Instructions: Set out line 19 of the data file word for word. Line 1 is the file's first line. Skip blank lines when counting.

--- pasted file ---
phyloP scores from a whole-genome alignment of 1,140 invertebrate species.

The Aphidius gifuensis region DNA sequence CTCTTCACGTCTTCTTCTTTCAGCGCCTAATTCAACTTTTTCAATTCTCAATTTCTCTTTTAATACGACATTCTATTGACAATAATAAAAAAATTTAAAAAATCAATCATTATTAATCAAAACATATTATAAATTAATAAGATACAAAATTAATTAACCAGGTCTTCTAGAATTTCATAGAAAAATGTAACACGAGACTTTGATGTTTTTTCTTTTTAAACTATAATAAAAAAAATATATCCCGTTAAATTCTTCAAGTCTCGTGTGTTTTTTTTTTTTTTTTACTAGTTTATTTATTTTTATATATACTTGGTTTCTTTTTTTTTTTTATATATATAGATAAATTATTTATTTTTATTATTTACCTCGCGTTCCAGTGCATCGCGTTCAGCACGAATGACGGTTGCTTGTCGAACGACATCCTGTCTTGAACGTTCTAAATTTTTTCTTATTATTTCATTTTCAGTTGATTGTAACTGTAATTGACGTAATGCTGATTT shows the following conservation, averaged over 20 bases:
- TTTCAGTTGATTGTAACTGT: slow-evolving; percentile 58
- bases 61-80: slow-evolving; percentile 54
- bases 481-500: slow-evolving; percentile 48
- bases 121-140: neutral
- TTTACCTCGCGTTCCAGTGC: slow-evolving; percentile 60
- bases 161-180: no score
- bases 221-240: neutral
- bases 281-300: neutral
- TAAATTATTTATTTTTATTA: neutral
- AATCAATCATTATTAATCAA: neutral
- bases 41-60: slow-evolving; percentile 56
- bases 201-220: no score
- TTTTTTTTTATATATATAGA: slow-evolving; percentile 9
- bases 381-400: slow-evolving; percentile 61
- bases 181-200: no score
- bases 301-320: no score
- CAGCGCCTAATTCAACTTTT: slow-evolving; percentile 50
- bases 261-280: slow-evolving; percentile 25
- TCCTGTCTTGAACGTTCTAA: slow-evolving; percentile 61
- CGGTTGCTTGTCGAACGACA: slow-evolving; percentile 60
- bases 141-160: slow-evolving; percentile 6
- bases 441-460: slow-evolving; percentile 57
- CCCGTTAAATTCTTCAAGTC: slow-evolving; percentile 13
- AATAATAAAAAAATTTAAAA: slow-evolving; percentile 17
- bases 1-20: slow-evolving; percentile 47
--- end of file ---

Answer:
- CAGCGCCTAATTCAACTTTT: slow-evolving; percentile 50